What does ‘natural’ or ‘traditional’ mean on food labels? New guidelines issued by FSAI

New guidelines on food labelling have been issued by the Food Safety Authority of Ireland (FSAI), which it says will help ensure consumers are not misled by the use of marketing terms on foods.

The guidance follows a public consultation carried out by a working group and they outline the general legal requirements that food businesses must follow when using marketing terms on food and additionally, provides agreed guidance for the food industry concerning the use of the following specific marketing terms to describe foods placed on the Irish market:

It says that food businesses should aim to ensure marketing terms used on foods are compliant with relevant legislation and information contained in the guidance as soon as possible.

However, as a minimum, the information in this guidance applies to the labels of foods placed on the market and/or presented and advertised after December 2016.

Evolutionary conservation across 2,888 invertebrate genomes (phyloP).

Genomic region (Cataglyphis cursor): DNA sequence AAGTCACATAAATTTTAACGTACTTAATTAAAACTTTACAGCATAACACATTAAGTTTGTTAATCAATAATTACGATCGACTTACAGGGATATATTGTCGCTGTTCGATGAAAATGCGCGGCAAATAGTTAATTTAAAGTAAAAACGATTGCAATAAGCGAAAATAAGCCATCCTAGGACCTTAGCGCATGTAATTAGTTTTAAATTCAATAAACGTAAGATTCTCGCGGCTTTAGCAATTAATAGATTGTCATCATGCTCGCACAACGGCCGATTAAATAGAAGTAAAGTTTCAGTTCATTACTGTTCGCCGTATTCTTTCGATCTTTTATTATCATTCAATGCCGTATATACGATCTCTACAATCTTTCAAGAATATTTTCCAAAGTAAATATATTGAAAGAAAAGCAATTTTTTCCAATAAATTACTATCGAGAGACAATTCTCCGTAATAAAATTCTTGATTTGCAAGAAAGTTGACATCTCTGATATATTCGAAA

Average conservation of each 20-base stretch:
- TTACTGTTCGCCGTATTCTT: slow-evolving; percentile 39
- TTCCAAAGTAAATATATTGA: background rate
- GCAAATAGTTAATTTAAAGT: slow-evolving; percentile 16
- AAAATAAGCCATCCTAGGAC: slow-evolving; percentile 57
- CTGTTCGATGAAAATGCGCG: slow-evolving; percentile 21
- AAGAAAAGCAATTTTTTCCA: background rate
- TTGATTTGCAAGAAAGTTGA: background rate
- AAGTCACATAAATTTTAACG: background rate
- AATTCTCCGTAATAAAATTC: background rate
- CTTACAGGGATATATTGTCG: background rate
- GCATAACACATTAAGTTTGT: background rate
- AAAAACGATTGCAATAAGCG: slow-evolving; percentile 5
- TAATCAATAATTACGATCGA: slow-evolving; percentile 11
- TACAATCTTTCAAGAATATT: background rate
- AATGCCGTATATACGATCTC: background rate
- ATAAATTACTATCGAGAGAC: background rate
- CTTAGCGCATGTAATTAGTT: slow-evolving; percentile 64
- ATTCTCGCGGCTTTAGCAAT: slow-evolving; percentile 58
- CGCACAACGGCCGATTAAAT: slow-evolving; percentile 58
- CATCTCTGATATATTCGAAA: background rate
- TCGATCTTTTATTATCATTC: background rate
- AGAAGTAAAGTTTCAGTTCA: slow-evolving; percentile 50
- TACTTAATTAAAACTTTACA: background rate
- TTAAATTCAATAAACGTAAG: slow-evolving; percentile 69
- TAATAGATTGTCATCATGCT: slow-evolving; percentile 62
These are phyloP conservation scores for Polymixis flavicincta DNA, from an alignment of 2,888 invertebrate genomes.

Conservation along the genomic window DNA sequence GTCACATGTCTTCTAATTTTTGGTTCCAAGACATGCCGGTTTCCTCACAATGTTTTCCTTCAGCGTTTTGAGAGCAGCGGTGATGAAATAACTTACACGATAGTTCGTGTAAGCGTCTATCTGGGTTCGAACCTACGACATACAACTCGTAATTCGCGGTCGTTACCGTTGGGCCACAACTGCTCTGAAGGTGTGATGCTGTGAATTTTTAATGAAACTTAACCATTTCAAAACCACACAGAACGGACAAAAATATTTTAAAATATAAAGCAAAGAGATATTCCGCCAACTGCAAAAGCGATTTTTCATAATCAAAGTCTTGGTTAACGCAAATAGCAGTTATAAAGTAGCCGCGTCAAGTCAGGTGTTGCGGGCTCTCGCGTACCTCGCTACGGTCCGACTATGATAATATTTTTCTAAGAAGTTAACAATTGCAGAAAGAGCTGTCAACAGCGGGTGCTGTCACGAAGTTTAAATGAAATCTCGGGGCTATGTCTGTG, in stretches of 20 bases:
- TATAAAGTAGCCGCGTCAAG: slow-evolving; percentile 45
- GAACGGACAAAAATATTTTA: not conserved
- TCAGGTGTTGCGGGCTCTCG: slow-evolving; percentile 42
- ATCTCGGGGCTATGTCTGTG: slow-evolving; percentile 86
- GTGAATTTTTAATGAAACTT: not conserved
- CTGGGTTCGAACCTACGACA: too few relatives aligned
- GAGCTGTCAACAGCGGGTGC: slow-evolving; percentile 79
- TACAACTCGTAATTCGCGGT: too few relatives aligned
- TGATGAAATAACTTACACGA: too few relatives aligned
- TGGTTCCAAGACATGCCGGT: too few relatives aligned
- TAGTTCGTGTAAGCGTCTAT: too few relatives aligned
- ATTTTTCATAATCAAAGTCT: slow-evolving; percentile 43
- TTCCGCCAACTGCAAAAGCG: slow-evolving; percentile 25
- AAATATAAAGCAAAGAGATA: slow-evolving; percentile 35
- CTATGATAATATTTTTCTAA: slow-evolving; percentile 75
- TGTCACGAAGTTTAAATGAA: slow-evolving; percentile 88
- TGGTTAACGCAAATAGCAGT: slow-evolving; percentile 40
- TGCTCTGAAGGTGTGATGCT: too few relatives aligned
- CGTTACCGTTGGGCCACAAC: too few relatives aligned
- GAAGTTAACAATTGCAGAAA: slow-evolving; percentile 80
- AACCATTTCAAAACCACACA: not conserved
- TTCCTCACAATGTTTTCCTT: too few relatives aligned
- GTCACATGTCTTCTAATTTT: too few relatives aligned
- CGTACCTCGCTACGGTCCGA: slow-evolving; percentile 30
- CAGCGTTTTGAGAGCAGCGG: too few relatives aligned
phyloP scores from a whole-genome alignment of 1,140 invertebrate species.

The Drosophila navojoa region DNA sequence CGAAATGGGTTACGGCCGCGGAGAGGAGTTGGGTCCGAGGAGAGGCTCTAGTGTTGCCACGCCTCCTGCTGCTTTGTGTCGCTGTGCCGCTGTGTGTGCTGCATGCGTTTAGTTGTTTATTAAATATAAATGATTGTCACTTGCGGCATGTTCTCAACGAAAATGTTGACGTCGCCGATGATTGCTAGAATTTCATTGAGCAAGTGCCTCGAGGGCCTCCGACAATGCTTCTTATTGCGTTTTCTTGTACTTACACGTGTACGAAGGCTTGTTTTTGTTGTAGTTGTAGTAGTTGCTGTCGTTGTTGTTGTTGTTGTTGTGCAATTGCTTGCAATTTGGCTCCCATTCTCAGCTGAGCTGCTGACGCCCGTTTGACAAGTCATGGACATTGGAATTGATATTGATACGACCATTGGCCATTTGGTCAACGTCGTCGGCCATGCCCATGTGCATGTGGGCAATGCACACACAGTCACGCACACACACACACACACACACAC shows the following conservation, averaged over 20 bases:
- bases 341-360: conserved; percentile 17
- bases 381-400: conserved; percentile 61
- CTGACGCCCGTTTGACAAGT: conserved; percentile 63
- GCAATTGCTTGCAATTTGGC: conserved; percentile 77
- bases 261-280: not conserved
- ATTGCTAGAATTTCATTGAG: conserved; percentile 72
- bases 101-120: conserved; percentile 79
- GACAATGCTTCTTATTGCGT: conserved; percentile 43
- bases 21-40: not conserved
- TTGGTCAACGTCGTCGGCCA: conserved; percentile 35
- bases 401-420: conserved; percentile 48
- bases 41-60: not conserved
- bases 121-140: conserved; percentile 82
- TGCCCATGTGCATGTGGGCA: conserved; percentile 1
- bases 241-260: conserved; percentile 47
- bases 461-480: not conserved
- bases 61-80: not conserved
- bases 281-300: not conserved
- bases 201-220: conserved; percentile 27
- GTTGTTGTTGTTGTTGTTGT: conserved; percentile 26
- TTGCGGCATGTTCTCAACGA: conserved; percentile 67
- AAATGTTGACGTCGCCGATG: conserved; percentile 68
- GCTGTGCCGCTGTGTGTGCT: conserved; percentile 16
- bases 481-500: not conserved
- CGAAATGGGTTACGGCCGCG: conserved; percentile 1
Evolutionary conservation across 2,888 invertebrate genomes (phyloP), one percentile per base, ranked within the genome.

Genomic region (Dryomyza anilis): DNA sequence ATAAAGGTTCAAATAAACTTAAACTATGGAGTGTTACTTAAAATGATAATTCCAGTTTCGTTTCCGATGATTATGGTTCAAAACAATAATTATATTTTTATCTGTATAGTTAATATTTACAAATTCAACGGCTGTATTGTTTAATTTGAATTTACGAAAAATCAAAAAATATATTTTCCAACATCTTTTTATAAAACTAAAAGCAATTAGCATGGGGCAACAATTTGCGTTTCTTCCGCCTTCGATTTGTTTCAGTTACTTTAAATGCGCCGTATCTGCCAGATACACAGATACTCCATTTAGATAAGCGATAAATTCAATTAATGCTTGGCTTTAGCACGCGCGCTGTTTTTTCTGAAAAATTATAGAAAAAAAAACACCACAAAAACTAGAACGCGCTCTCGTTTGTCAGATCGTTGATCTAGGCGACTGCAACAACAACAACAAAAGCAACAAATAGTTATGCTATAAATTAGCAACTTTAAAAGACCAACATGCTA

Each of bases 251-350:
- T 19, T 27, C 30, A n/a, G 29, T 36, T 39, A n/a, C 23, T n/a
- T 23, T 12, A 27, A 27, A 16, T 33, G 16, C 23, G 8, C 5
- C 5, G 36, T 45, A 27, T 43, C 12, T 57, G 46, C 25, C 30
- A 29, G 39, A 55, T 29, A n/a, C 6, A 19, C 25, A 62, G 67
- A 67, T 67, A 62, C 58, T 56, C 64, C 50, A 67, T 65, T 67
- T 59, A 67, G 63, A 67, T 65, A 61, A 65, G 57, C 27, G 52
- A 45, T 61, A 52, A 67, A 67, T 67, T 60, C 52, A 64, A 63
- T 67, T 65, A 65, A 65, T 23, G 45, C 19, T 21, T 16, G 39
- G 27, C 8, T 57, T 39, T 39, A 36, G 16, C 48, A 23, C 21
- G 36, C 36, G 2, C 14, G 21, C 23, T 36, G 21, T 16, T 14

According to Dr Wayne Anderson, Director of Food Science and Standards, FSAI, the new guidance goes a long way to ensuring that food marketing terms are not used incorrectly to mislead consumers.

“Marketing terms are designed to resonate with consumers and are an essential part of business development in the food industry. However, they have the potential to mislead when used incorrectly.”

Artisan

The terms ‘artisan’ or ‘artisanal’ or similar descriptions using these terms should only be used on foods or in advertising of foods that can legitimately claim to meet all of the following criteria:
1. The food is made in limited quantities (5) by skilled (6) craftspeople
2. The processing method is not fully mechanised and follows a traditional (7) method